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Going Through Airport Security? What to Expect

If you're flying this busy week, "naked" scanners and heavy frisking are just two of the many security measures that federal officials have waiting for you at the airport.
/ Source: Discovery Channel

If you're flying this busy week, "naked" scanners and heavy frisking are just two of the many security measures that federal officials have waiting for you at the airport.

In fact, there are at least 20 levels of security designed to thwart both terror attacks and troublemakers in the air -- from sniffer dogs to counter-intelligence teams -- only four of which are felt directly by passengers.

Whether these measures are stopping terrorists or just inconveniencing travelers remains to be seen. Critics say the Transportation Security Administration is reacting to past threats rather than anticipating future ones.

"There's a need to create a vision for the overall security process instead of putting Band-aid after Band-aid on a broken system," said Cathy Keefe, spokeswoman for the U.S. Travel Association.

Despite complaints from passengers, pilots and Congress, TSA administrator John Pistole hasn't backed down. "We all wish we lived in a world where security procedures at airports weren't necessary," Pistole said. "But that just isn't the case."

TSA officials are warning passengers to become familiar with their procedures so they don't hold up the line. This warning comes at the same time that some protest groups are calling for a boycott of X-ray scanners on Wednesday.

If you are headed home for Turkey Day, here's what you're likely to find at the airport:

Behavior detection officers: Known as the Screening Passengers by Observation Technique (SPOT) program, the idea is to use facial expression, body language and appearance (rather than racial profiling) to determine whether a passenger fears detection or is concealing something. TSA spotters "walk the line" and start random conversations with passengers to elicit responses. The officers have about 30 seconds to make an assessment whether the person needs to be pulled out of line and given a more rigorous screening. A TSA spokesman wouldn't discuss the SPOT program or say whether it's caught any law-breakers or terrorists.

But a Government Accountability Office report earlier this year found that the agency doesn't know whether SPOT is working since it's not keeping accurate data. A 2008 report by the National Research Council found no scientific basis for the concept. However, countries like Israel swear by this kind of psychological screening.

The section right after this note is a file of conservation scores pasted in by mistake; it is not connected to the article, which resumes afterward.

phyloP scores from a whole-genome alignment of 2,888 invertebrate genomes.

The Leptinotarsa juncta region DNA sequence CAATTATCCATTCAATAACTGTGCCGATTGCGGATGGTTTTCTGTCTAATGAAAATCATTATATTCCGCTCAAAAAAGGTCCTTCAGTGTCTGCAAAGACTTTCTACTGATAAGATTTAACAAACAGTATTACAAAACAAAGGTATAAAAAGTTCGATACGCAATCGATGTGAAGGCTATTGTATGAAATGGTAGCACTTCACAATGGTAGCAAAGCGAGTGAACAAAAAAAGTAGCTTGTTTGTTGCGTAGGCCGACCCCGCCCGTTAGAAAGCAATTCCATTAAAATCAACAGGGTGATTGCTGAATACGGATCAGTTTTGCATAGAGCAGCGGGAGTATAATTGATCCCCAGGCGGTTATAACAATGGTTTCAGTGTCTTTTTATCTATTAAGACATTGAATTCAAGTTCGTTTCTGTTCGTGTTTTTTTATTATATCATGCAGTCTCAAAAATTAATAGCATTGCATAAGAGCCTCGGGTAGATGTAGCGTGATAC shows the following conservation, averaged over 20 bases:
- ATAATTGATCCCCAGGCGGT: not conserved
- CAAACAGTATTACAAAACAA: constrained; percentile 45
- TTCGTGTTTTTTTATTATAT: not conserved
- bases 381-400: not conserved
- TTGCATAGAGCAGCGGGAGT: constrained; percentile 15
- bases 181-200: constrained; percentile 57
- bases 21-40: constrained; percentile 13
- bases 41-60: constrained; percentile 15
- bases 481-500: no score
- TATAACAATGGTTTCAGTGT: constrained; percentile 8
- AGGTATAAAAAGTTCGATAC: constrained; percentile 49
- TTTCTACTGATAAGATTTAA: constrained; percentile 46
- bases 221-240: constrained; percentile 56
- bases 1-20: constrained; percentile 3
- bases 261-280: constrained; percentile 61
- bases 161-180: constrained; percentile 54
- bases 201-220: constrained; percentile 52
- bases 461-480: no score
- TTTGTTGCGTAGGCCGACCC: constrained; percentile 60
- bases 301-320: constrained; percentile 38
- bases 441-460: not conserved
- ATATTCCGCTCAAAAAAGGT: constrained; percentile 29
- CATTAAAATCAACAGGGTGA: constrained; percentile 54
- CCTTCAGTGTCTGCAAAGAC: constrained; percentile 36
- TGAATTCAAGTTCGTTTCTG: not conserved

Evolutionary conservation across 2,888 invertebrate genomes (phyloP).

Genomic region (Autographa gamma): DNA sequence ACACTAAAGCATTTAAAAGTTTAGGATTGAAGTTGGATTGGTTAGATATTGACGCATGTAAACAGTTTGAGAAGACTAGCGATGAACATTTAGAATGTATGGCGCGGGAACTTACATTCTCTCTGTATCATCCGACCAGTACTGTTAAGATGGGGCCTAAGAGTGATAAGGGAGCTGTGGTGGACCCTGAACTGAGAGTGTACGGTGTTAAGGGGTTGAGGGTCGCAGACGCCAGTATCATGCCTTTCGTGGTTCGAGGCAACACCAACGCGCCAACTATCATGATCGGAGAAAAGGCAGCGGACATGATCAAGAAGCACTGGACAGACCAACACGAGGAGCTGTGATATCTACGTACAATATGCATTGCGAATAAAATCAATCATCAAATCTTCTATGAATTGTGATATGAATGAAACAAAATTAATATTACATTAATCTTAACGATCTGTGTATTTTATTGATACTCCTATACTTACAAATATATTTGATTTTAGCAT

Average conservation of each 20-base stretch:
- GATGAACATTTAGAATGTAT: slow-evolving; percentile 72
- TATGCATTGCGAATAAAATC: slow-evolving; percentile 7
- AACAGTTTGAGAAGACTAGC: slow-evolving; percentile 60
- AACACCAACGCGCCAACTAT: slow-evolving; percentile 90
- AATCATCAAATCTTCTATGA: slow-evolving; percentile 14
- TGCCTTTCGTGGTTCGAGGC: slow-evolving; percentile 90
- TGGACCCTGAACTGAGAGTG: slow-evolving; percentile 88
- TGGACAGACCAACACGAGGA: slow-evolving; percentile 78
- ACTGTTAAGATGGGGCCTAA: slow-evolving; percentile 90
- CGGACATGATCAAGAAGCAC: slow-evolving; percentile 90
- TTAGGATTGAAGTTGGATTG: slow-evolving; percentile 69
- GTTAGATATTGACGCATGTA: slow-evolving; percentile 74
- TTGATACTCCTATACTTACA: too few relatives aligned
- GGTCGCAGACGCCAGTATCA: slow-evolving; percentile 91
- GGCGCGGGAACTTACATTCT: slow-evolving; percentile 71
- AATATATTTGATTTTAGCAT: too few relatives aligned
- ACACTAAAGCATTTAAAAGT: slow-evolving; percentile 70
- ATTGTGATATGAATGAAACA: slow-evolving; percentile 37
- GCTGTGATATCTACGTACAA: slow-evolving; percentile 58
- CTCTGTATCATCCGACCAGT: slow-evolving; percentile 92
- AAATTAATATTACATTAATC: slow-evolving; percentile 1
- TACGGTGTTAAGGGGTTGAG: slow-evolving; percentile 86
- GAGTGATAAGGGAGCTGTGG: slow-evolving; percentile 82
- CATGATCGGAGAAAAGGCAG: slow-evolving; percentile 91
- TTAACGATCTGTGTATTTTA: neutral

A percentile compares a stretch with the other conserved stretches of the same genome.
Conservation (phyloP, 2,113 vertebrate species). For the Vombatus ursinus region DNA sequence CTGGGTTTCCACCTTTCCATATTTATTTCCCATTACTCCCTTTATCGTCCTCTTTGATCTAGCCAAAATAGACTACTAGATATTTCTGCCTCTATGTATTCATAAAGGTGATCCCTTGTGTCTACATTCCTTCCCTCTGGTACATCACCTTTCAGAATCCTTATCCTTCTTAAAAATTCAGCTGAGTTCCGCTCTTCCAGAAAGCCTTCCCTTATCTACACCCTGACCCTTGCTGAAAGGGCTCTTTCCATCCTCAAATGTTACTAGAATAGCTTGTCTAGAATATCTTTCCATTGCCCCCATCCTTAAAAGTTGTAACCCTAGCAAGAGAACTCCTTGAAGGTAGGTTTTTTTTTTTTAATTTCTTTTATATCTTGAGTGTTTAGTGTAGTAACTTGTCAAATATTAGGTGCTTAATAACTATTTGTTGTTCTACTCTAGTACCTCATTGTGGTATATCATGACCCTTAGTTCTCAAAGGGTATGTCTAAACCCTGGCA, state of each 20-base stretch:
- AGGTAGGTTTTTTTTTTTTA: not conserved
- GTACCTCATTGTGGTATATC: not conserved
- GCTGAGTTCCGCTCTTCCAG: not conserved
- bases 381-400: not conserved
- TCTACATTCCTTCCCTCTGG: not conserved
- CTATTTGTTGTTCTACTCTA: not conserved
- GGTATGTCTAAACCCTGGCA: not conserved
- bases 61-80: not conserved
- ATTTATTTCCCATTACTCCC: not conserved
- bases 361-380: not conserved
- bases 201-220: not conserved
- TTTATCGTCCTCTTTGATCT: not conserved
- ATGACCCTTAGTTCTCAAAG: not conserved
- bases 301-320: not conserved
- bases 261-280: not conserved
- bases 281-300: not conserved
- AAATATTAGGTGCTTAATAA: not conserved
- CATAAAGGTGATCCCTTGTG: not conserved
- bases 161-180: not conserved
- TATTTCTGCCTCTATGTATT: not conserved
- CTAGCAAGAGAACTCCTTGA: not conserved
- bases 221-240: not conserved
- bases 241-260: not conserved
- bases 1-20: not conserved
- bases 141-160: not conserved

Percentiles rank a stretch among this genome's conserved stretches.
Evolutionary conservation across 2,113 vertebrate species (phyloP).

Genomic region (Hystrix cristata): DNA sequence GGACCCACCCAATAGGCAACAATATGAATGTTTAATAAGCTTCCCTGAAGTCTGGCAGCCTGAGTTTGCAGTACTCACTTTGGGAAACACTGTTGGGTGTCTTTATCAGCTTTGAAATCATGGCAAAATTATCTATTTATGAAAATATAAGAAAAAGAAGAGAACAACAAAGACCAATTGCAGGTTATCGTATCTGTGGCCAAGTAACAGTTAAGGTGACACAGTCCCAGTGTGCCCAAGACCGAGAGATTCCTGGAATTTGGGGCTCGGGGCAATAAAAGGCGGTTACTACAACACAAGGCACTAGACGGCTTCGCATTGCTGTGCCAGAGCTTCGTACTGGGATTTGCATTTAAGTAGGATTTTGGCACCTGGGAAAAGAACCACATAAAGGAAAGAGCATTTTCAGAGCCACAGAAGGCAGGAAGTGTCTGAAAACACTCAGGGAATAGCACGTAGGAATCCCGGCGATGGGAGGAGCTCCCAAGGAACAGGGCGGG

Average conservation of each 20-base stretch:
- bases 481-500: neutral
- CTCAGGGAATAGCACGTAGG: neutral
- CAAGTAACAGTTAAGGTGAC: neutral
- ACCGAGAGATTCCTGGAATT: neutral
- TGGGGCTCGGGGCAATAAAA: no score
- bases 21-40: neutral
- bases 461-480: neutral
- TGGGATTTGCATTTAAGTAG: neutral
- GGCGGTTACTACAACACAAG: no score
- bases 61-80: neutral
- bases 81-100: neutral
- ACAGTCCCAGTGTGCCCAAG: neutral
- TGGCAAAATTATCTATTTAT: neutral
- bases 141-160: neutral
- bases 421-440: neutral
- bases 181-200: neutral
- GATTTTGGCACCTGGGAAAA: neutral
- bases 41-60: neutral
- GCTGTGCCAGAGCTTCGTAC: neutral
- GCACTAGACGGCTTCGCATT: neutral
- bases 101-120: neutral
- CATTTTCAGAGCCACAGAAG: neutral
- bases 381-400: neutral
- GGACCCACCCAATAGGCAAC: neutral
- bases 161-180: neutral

Enhanced pat-downs: This controversial measure was unveiled earlier this month for passengers who don't like the enhanced X-ray scanners or who trigger the alarm. They can involve touching of breasts and genitals, which has upset some passengers, but still has the backing of the Obama administration and TSA officials.

The pat-downs are supposed to be "modified" for children under 12 and are conducted by same-gender officers. "It is designed to be thorough in order to detect any potential threats and keep the traveling public safe," says the TSA website. Still, a San Francisco area district attorney warned last week that he could prosecute any TSA officers who groped passengers, threatening sexual assault charges.

Swabbing for explosives: This technology has been around for several years for carry-on and checked bags, but now TSA officers will be using it on passenger's hands. The cotton swabs are placed in a portable detection machine to check for explosive residue. "It just takes a few seconds," said TSA spokesman Jon Allen.

"Puff portals:" The explosive trace-detection portal devices use a mass spectrometer to analyze tiny bits of drugs or explosives that are blown off the passenger's clothing. At their peak a few years ago, the TSA had these devices at nearly 100 U.S. airports, but they broke down easily and are being phased out, TSA officials said. "It's not likely that passengers will encounter them," TSA's Allen said.

More personal data: The TSA also reminds travelers that they will have to give their full name and date of birth when checking in, which the agency hopes will cut down on the number of people incorrectly matched to the infamous "no-fly list."